A friendly global challenge was issued this year: Which cities could engage the most people to record the most observations of wildlife and plants, and find the most species over 4 days, April 27-30? There were 68 cities worldwide who answered the call. These cities tallied 441,888 observations by 17,329 people. Of these, 63 cities used iNaturalist resulting in 423,845 observations of 18,116 species by 16,544 people.
The free iNaturalist app is now the standard way for bioblitzes and other citizen science (the involvement of the general public in scientific research and data collection) projects to record information. The beauty of the app is that with a simple uploaded photo, crowd sourcing can then help identify the organism and the observation is recorded so that worldwide any researchers can data mine the info they need. You never know what piece of data you could be providing some researcher somewhere in the world. You don’t even need to know what you’re reporting (though the iNaturalist app has a neat suggested identification feature to provide likely ID possibilities) due to the crowd sourcing that allows other perhaps more knowledgeable people to provide their ID skills.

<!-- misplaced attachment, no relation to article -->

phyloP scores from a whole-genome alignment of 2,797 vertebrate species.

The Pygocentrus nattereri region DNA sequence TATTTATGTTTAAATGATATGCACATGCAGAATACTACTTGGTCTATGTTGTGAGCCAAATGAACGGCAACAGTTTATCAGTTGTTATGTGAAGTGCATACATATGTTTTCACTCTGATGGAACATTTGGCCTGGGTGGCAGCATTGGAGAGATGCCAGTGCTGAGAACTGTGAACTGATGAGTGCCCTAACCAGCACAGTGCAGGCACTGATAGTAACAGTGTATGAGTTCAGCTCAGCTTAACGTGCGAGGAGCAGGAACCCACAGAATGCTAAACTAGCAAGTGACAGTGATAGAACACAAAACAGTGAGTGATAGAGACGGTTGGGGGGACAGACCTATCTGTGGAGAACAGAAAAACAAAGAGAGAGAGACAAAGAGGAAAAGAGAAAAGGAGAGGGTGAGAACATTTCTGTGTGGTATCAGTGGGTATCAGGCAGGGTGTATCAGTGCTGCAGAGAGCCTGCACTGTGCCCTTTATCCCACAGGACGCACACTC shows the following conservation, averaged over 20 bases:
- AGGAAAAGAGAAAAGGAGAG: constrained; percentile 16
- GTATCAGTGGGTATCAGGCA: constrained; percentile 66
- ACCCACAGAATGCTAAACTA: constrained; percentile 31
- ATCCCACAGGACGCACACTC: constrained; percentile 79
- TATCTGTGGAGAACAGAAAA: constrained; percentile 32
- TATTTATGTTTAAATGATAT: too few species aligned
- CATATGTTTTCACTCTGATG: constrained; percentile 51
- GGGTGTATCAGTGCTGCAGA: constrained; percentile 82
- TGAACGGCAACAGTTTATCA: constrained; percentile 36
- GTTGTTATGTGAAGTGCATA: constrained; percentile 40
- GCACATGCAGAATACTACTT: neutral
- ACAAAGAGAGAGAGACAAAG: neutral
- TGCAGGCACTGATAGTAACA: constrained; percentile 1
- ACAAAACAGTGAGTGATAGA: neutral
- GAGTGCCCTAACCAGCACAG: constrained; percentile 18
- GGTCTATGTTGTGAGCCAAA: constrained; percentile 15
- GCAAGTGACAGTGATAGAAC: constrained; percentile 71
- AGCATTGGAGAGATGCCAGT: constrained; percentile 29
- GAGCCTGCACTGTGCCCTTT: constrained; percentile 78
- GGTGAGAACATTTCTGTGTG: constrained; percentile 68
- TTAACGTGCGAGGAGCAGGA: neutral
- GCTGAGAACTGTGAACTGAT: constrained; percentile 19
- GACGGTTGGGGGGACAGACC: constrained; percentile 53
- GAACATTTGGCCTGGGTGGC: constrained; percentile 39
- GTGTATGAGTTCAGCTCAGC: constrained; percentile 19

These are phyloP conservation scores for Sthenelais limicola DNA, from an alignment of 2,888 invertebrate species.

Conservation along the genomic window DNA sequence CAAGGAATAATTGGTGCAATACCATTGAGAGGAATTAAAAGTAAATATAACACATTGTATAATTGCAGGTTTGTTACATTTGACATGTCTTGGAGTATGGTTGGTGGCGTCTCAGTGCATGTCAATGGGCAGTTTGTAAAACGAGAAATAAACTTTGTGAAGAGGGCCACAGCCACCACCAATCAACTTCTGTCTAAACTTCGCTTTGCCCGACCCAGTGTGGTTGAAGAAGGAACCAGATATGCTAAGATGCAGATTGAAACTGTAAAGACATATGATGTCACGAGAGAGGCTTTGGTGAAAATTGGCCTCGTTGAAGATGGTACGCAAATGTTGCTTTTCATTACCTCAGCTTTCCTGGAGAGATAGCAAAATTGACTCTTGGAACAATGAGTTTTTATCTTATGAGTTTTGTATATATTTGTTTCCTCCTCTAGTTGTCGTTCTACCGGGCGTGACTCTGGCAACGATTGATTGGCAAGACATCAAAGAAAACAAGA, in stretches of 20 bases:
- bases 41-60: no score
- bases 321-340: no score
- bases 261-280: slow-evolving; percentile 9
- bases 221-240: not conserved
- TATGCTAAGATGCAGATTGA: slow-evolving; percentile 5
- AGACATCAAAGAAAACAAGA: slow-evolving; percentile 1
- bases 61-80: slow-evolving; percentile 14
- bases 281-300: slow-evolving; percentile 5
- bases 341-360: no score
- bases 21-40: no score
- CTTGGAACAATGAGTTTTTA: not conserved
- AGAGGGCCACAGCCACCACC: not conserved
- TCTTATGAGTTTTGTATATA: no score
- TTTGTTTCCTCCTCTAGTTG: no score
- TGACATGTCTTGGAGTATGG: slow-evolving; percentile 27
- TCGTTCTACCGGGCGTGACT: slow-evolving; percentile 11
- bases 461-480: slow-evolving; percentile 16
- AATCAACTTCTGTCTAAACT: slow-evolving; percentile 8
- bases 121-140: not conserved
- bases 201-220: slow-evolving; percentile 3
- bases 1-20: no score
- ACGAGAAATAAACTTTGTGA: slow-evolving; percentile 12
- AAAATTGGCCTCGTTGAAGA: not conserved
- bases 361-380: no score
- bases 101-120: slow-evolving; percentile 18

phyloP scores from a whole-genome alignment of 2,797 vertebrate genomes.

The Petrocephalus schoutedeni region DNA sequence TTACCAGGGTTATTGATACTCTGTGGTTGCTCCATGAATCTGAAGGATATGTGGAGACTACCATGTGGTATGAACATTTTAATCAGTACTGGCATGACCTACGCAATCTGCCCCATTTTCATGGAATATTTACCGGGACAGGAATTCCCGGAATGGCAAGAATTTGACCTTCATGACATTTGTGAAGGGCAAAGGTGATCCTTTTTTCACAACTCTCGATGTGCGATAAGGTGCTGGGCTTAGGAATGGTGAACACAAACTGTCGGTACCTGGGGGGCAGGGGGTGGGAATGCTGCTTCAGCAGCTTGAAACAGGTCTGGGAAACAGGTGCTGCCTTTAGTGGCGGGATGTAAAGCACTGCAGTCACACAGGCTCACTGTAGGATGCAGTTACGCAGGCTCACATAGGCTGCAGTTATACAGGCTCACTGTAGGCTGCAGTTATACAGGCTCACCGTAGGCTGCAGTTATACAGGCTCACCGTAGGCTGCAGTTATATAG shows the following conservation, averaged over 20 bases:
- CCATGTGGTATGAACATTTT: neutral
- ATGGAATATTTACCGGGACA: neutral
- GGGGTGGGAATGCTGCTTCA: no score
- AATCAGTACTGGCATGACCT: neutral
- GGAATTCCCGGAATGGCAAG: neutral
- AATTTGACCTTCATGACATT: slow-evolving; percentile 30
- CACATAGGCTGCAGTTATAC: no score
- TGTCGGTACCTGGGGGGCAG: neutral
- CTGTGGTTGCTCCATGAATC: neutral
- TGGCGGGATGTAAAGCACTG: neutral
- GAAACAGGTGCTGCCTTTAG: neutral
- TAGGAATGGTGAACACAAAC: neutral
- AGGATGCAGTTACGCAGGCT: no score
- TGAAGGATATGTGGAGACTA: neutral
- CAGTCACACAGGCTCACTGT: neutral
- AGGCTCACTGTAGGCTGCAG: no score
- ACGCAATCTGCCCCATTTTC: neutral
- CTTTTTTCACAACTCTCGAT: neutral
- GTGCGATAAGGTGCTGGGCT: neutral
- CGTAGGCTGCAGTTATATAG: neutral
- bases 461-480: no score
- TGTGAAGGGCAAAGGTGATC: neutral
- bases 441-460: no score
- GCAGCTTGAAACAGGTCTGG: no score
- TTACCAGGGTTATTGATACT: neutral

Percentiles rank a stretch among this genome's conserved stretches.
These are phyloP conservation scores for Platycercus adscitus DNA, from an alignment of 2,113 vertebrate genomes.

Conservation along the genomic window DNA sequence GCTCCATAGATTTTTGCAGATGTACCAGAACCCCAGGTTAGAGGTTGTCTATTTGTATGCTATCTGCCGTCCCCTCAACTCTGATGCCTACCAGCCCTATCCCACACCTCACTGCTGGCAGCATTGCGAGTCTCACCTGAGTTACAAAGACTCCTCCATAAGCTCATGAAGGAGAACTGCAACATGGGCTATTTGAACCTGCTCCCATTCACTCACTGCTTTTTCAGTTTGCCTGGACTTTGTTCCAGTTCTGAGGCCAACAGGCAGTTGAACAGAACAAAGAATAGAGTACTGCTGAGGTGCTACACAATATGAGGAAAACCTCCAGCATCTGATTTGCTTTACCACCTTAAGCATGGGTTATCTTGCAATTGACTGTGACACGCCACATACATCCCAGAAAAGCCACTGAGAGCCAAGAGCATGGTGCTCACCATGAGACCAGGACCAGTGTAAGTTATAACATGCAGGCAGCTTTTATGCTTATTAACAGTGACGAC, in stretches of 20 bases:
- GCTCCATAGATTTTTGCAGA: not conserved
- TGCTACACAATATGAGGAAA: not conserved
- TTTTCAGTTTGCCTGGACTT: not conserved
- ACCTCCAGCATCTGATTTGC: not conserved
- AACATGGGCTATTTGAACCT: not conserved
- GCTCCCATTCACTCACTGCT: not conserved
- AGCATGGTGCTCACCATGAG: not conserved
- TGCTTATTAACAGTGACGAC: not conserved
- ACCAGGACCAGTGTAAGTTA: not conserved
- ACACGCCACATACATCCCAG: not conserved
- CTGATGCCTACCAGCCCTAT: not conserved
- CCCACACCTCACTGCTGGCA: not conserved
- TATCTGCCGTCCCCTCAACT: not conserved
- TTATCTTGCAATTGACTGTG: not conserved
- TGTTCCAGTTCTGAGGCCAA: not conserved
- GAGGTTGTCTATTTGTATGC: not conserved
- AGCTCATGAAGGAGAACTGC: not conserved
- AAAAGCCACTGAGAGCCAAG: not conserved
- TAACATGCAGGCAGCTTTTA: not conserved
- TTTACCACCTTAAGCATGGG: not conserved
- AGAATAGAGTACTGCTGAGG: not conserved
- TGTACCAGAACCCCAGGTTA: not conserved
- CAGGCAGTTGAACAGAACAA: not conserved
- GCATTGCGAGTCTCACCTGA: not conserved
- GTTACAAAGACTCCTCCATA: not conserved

The DC Metro Area did very well indeed in this Global Event
Its 22,809 observations was fifth place overall, behind San Francisco which started the competition 3 years ago (41,737 observations), Dallas/Fort Worth (34,218 observations), San Diego (33,448 observations), and Klang Valley/Greater Kuala Lumpur (25,287 observations). Just behind DC were Houston followed by New York. Coming in last was Palmer Station Antarctica, which understandably only had 36 observations (but 27 species with only 3 people in Antarctica of all places!), just behind Buenos Aires (170 observations of 96 species with 18 people) and Salvador with 220 observations of 52 species using only 6 people. Globally 124 new species were added to the iNaturalist data base that had not been present before, with Hong Kong providing 57 of them.